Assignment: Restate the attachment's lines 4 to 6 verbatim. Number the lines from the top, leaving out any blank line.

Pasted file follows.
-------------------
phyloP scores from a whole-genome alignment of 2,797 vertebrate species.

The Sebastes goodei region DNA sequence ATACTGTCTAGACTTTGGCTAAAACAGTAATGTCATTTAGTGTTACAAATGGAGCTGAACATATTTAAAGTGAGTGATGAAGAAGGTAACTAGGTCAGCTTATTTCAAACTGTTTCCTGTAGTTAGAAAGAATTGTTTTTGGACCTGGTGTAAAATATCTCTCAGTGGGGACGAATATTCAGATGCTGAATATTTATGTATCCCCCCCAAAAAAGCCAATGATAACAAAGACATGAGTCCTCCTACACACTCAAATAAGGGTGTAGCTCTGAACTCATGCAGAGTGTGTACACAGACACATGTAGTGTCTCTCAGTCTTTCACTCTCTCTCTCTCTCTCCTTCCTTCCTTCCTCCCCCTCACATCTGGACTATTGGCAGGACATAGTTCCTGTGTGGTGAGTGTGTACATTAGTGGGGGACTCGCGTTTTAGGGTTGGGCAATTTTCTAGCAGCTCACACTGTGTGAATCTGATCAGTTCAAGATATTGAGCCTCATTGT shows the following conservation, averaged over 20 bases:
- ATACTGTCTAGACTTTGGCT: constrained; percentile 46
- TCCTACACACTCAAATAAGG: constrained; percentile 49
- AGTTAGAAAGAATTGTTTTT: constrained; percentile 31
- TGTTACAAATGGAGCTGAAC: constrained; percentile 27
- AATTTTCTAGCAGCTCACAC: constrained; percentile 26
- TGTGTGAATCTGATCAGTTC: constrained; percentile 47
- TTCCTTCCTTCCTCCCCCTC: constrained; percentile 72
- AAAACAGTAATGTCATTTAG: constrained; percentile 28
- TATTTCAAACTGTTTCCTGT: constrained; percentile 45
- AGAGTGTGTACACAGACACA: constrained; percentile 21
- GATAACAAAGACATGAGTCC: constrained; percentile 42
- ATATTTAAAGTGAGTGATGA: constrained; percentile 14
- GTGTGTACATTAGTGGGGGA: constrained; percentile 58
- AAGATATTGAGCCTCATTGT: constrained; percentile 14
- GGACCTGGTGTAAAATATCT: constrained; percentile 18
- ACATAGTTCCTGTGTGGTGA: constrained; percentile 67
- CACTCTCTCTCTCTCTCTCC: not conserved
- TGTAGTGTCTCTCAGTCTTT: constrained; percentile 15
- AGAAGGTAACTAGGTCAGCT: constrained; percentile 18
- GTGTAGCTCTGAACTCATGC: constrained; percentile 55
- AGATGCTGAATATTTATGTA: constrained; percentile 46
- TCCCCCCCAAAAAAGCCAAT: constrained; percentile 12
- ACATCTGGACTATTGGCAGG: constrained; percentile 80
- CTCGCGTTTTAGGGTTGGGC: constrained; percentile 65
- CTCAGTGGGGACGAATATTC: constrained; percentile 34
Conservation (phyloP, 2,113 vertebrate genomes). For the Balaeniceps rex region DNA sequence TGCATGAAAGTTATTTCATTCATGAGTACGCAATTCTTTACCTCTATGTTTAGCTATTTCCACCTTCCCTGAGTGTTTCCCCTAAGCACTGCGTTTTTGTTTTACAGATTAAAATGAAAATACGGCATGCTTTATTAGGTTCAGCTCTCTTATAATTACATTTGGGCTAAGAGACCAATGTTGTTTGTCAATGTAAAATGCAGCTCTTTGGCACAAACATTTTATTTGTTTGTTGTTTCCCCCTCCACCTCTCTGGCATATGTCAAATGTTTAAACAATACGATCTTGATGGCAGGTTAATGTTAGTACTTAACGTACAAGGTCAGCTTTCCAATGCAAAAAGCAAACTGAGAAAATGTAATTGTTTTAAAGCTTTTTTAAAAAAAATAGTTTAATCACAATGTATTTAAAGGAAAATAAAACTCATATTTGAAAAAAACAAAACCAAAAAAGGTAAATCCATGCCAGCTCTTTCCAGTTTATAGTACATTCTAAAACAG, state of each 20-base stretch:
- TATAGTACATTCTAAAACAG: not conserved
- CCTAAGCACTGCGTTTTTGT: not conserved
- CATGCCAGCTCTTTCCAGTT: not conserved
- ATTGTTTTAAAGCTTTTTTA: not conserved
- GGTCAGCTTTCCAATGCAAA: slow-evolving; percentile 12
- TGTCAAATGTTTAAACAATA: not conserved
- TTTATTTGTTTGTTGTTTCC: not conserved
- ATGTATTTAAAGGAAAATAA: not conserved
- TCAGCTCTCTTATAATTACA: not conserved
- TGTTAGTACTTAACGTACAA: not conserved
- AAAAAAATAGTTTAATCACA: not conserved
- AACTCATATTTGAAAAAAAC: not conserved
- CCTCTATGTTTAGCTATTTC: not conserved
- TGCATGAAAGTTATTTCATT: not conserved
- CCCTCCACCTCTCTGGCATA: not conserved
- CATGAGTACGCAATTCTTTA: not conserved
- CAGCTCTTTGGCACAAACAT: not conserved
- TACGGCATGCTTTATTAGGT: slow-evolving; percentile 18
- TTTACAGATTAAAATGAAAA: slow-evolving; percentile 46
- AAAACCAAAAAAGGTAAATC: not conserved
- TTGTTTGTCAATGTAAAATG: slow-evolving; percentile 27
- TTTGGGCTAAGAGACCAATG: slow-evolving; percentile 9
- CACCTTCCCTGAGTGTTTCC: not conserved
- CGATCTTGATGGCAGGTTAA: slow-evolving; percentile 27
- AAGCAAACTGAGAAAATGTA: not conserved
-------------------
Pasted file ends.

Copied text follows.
- TCCTACACACTCAAATAAGG: constrained; percentile 49
- AGTTAGAAAGAATTGTTTTT: constrained; percentile 31
- TGTTACAAATGGAGCTGAAC: constrained; percentile 27